If lockdown measures are extended into the winter, households in poorly insulated homes will struggle to afford their energy bills, the Energy & Climate Intelligence Unit (ECIU) warned.
The think tank has urged the government to launch a vast programme to upgrade the energy efficiency of the UK’s housing stock—lowering heating bills, reducing fuel poverty, spurring economic recovery and cutting carbon emissions.
Lockdown measures which have kept us working and cooking at home have already hiked Britons’ energy bills. Even in the balmy months of April and May, when our boilers are mostly off, the average household is spending £32 more a month on energy than usual. That effect will be magnified in the winter, especially for those living in the UK’s least efficient homes, the ECIU cautioned.
Their new report, “Lockdown in Leaky Homes,” estimates that families in the UK’s ‘leakiest’ homes could spend £124 a month on heating if the coronavirus lockdown is extended until or repeated in the winter months. That’s £50 more than customers in better-insulated buildings will spend.
Households in poorly insulated accommodation are already shouldering higher energy bills than those in well-insulated homes, even in normal years. On average, annual energy bills for an EPC C-rated home are £95 lower than those for a band F home.
An inefficient house is a significant risk factor for fuel poverty: just 7.7% of fuel poor homes in the UK are in band-C or above. Many of these households already struggling to afford their winter energy bills and coping with low temperatures at home.
Around one in ten UK households is officially classified as fuel poor, meaning they can’t heat their homes to an adequate standard without incurring costs beyond what they can afford.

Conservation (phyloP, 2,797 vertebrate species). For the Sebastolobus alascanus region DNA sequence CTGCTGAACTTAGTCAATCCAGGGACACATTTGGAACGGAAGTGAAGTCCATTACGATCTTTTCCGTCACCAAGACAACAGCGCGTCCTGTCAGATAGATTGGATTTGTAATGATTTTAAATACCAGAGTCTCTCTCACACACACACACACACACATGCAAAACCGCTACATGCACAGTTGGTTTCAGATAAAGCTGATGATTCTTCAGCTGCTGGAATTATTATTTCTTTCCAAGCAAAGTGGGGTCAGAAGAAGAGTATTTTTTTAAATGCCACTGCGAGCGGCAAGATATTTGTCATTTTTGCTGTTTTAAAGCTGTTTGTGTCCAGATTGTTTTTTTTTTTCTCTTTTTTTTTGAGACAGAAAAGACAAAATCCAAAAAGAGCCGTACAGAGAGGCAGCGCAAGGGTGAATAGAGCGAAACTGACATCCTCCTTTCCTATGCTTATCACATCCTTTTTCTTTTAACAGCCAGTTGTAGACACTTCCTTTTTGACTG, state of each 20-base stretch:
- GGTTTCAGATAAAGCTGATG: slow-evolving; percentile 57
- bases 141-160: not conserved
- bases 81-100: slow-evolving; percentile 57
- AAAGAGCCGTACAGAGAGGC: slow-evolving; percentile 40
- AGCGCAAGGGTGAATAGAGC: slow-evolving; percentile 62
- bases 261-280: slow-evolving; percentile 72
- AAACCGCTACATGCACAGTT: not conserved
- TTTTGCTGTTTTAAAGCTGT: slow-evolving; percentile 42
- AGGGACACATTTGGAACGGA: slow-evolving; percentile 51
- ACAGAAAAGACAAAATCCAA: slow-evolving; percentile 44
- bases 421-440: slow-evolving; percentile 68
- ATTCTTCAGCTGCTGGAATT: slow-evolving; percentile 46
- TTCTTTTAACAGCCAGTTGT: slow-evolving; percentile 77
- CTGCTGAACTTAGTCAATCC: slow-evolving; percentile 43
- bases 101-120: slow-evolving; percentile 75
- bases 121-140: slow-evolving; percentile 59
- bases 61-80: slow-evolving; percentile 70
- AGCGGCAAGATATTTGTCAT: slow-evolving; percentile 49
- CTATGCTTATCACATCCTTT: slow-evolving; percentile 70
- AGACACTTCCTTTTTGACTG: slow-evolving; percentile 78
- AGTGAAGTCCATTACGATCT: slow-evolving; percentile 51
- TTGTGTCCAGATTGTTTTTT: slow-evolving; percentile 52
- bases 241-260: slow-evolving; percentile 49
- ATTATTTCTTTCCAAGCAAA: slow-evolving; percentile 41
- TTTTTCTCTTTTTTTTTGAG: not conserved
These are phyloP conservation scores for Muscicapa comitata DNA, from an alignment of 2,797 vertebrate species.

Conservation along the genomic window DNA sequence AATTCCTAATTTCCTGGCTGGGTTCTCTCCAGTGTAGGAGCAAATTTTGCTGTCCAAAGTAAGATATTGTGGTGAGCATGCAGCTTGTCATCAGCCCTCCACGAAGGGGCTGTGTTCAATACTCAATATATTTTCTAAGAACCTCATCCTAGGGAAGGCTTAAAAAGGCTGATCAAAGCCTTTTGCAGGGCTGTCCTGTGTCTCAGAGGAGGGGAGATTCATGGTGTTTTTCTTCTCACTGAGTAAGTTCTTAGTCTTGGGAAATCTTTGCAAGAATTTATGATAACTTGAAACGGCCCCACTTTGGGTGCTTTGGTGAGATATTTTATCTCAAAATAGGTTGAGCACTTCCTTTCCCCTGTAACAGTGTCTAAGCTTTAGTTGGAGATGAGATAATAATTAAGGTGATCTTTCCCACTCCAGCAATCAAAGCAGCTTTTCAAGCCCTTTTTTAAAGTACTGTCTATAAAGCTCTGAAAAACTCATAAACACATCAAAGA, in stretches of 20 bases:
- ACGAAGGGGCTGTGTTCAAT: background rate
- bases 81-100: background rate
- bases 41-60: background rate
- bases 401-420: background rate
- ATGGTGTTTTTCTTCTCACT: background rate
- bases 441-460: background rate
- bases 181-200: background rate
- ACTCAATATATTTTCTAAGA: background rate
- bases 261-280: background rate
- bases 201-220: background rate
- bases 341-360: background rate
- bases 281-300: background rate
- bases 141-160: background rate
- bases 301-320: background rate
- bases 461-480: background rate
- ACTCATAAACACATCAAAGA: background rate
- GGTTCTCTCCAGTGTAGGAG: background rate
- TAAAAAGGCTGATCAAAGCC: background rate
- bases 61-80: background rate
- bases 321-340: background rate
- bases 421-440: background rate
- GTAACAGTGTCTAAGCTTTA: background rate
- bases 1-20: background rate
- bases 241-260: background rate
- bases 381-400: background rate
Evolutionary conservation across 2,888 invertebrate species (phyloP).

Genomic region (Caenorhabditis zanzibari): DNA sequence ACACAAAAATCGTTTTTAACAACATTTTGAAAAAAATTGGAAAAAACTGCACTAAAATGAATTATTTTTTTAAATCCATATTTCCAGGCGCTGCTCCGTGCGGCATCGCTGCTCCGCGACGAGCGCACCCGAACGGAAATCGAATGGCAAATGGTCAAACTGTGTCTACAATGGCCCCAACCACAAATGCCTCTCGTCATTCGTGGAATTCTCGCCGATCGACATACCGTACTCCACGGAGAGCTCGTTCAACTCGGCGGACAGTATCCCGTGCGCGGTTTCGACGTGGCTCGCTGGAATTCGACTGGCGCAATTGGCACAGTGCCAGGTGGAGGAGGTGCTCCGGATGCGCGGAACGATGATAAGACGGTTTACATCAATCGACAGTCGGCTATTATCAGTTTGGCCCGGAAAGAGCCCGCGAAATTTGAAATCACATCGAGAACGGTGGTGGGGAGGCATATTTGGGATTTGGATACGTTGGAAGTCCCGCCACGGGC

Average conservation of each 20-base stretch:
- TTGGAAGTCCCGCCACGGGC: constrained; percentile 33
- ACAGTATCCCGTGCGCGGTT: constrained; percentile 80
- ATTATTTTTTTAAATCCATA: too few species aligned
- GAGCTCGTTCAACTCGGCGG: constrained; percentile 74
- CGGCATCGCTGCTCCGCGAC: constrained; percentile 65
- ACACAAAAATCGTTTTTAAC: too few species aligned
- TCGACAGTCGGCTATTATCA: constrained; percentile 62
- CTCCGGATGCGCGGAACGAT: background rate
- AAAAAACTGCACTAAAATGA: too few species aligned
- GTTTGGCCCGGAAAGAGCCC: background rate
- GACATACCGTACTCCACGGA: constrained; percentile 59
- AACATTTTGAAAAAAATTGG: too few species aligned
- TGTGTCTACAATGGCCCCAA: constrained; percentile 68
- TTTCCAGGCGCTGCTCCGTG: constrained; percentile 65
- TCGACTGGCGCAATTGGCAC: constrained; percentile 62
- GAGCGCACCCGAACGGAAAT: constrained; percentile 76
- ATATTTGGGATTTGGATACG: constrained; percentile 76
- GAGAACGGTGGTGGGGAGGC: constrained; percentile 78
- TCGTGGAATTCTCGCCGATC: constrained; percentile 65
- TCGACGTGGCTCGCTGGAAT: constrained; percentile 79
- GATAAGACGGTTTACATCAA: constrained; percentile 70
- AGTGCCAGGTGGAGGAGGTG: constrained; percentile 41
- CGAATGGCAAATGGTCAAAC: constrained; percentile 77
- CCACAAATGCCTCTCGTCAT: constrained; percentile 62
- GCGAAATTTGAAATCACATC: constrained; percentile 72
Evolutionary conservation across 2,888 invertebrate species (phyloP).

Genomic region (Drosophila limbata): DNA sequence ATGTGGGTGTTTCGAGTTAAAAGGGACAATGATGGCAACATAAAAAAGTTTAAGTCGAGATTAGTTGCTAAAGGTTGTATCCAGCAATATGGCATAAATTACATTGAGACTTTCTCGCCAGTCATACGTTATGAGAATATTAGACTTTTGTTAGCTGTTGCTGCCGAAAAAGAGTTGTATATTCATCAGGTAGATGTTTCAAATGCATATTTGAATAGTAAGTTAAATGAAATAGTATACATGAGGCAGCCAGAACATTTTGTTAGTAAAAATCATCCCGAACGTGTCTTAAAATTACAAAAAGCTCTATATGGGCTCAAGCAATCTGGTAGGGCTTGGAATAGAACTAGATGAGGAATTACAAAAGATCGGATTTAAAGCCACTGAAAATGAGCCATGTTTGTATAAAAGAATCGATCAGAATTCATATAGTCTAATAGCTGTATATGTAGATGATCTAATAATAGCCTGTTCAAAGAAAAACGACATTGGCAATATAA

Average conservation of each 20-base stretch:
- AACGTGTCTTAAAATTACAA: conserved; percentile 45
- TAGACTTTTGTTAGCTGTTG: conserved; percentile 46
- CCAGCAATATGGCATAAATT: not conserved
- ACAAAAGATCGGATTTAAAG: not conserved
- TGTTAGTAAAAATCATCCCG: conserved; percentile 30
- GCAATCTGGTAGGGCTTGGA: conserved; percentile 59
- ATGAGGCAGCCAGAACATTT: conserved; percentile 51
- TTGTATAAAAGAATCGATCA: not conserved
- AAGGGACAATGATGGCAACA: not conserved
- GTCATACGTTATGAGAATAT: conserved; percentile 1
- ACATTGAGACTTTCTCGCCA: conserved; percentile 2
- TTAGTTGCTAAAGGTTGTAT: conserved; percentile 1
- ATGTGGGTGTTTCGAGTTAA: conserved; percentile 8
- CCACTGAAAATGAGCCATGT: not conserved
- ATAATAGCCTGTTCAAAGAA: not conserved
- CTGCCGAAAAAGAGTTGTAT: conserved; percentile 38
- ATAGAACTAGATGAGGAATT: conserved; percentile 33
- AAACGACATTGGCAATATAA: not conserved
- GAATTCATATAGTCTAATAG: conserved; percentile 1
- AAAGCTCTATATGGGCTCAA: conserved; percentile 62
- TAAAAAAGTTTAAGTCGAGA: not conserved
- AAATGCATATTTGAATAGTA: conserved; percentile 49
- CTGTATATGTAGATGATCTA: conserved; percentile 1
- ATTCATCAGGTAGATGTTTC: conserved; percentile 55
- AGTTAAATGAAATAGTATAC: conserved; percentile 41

Inflated heating bills will put further strain of households which have seen their incomes tumble during the coronavirus crisis.
Jess Ralston, report author and ECIU analyst, said: “The stakes are higher now, with Covid-19 adding to the financial struggles many families in energy-wasteful accommodation already face, increasing their bills still further and pushing some towards fuel poverty.”
But the government now has a “major opportunity” to upgrade the efficiency of the UK’s homes, while simultaneously meeting its fuel poverty and climate goals and boosting an economy ravaged by the pandemic, she said.
Upgrading properties would deliver benefits to the UK regions with the highest levels of fuel poverty, including the North of England, the Midlands and the South-West, by both improving homes and creating tens of thousands of skilled jobs, the report suggested.
Julie Hirigoyen, chief executive the UK’s Green Building Council, said the ECIU’s report highlighted the poor state of the UK’s housing stock. “With hard times ahead for many families, tackling the issue of leaky and unhealthy homes has never been more important. As we look towards recovery from this crisis, energy efficiency clearly represents a ‘win-win’; a vital opportunity to deliver ‘shovel-ready’ projects up and down the country while reducing costs for households,” she said.
Increasing efficiency “will not only secure local jobs across the country but [also] deliver considerable benefits for residents together with vital progress towards our net-zero target,” she added.
The Conservative Party election manifesto pledged to spend £9 billion on boosting the energy efficiency programmes of buildings but the government’s March budget failed to include specific spending commitments for efficiency programmes.